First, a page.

When Canada abolished the death penalty in 1976 the Criminal Code of Canada was amended to provide that offenders convicted of first degree murder would serve 25 years in prison, while those convicted of second degree murder would serve between 10 and 25 years.
At the same time, the federal government passed a law that permitted offenders serving more than 15 years of a life sentence to apply under section 745.6 of the Criminal Code for early release on parole. This provision became known as the “faint hope clause”, although critics of the law referred to it as the “sure bet” section, citing a success rate of 77% for those who applied.
The law was intended to motivate “lifers” to participate in rehabilitation and educational programs and give them a reason to behave while they were behind bars, with the prize being early release.
Between 1987 and 2006 1500 prisoners were eligible to apply, however, only 145 made applications and of those 97 were granted early parole.
The “faint hope” procedure requires an inmate to submit an application which is reviewed by the Chief Justice in the province where the offence was committed. If the Chief Justice believes the applicant has a reasonable prospect of success, a twelve member jury is convened to determine whether the candidate should be granted early release.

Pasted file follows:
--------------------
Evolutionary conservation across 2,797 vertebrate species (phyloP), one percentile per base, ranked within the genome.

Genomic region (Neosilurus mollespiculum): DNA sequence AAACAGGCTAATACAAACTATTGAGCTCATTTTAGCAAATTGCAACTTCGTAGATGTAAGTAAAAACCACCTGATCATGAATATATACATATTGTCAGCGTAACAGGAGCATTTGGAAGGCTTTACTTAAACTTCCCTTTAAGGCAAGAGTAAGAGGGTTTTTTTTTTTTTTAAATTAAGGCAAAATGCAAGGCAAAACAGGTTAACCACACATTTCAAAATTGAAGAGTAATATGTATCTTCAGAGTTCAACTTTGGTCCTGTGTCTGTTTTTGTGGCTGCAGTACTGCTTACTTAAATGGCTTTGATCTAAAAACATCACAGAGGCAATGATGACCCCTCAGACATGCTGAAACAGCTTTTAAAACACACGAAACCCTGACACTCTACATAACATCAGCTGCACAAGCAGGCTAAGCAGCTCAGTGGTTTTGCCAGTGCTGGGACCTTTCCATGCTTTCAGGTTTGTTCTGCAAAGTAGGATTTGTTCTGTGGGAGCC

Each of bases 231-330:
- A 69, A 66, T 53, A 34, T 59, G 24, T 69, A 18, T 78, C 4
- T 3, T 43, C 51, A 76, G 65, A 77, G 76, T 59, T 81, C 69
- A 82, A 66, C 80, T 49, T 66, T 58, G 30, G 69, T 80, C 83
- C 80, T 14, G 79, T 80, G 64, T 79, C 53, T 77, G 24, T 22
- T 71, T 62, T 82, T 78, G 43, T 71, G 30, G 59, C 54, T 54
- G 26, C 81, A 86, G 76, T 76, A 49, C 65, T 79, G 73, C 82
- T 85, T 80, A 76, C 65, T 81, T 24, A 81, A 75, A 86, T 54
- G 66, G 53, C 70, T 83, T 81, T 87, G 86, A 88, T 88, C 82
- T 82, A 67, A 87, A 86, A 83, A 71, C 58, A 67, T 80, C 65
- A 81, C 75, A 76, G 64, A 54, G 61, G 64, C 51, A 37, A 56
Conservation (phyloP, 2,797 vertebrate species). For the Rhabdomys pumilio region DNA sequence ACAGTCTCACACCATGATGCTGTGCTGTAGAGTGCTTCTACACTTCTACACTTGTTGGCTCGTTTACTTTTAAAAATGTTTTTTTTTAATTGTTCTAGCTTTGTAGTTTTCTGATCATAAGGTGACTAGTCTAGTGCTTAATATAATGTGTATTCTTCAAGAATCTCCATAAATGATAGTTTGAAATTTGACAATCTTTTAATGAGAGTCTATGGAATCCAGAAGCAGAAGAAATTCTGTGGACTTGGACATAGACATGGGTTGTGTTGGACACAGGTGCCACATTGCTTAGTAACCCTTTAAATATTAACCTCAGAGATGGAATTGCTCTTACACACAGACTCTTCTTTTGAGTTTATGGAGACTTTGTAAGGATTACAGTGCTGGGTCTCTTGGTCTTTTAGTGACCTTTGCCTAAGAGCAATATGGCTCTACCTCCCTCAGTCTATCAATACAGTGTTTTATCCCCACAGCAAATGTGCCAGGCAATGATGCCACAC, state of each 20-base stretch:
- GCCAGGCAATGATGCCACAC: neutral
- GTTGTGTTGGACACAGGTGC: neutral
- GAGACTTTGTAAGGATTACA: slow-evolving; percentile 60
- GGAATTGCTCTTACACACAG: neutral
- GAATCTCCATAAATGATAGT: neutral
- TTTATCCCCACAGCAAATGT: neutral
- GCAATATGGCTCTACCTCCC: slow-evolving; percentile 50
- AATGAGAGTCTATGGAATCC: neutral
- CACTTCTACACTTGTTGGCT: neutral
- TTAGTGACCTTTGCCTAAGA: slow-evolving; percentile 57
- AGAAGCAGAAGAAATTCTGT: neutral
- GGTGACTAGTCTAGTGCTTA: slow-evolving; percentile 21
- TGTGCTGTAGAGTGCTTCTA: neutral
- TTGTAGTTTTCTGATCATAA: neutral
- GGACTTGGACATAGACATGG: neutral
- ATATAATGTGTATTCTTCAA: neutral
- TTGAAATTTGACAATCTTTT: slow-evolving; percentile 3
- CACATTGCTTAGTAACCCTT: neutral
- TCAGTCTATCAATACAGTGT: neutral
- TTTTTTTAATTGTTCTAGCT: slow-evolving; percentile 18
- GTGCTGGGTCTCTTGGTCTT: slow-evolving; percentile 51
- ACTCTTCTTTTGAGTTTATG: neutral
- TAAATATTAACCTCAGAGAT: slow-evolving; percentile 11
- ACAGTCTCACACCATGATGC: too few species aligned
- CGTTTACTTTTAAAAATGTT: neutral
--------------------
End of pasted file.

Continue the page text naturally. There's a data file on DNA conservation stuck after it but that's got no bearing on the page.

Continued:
The jury considers the nature of the offence, its effect on the victims, and the applicant’s conduct and character in prison. A decision to grant early parole by the jury must be unanimous and the jury’s recommendation is then delivered to Canada’s National Parole Board where the final decision is made.
The case of serial killer Clifford Olson, who murdered eleven children in British Columbia in the early 1980’s, and first applied for early release in 1997, best illustrates the flaws of section 745.6. Olson’s horrific spree of child rape and murder shattered Canada’s innocence and his capture and life imprisonment was a fitting conclusion in the absence of a death penalty.
However, sociopath Olson has used the prison system, including the possibility of early parole, to haunt and taunt the victims of his crimes. After his first application, Olson applied again in 2006 and is eligible to apply every two years.
The federal government amended the law after Olson’s application and barred applications from prisoners convicted of multiple murders, but the amendment was not retroactive and thus, Olson retained a platform to spew his deranged prattle.
Yesterday Canada’s Senate granted final approval to the abolition of Canada’s “get out of jail” card, a move that has significant public support and advances the government’s popular “tough on crime” agenda.
Lawdiva aka Georgialee Lang